Developers Should Know About Building with Operations in Mind

By Fred B. Roedel, III Partner & Managing Member, Roedel Companies, LLC | November 30, 1999

When developing a hotel, operations must be given priority standing. Operations are essential in order to get a hotel up, running, and producing revenue within a set timeline. Developers must spend the time required to integrate all aspects related to operating the hotel into the overall development plan at its inception. Failure to do so will inevitably result in costly delays. If you do not have an operations expert on staff, hire a consultant. Experienced operators are invaluable when it comes to establishing and meeting performance standards for the design, time, cost and quality of a hotel development.

How Operations Influence Hotel Design

Operators are in the best position to ensure that the final design of the hotel matches the operating organization necessary to maximize revenues, control expenses and deliver dependable free cash flow. In addition to providing important feedback regarding the coordination of the front desk and all of the back of house areas that support operations, they fully understand the importance of properly locating the various elements of a hotel in relation to one another in order to improve efficiency and reduce operating costs.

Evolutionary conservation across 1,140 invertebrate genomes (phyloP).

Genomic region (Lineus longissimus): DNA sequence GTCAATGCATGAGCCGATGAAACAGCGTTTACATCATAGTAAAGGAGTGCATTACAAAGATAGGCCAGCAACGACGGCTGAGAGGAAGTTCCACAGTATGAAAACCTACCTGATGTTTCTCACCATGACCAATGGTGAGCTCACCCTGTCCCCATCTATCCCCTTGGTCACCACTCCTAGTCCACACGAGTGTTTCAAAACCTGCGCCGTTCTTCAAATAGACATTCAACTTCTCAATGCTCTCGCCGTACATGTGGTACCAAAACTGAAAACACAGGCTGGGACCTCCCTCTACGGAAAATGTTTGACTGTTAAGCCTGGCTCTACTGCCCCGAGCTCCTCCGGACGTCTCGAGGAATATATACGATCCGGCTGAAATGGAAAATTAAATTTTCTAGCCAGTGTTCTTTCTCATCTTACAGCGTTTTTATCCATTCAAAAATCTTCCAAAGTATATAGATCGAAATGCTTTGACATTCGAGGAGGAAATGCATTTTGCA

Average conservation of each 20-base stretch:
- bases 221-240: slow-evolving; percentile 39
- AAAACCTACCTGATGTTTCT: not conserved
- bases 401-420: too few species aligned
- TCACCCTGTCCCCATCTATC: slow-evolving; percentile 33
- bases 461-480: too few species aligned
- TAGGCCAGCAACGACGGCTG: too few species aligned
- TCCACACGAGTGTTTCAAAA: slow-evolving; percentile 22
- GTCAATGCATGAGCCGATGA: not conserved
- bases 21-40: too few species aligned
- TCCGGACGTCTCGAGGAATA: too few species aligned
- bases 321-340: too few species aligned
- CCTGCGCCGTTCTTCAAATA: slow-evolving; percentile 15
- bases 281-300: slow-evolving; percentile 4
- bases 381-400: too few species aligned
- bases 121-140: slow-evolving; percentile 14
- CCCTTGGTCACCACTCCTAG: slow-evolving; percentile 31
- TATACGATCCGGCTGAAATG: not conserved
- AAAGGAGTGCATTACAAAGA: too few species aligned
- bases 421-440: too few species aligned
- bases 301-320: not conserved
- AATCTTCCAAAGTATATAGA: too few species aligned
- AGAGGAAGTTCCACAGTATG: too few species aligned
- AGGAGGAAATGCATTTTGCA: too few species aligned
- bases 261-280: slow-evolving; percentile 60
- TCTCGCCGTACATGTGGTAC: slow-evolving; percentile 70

Too often hotels end up with far too much expense per square footage, which results in little or no return on investment. Finding the appropriate mix to maximize your opportunity takes an experienced operator. Typically he will label every square foot of space in a hotel as either revenue or expense in order to come up with the right revenue generating mix.

Operations Impact on the Development Timeline

The development timeline of any project is the time its takes to go from the first shovel in the ground to the point where revenue begins. A project's Return on Investment is affected by the length of this period. Unlike other asset classes, hotels have to be fully completed and operational from the first day of operations. A key performance standard that our firm constantly reviews is the total number of days that elapse between the issuance of a certificate of occupancy and the actual opening date. To reliably control this period time, it is crucial that a project's development schedule incorporate all of the operations tasks from start to finish. Anyone who thinks that an operator can work their money making magic on a property that is handed over to them only once it is built, without their prior involvement, is severely mistaken.

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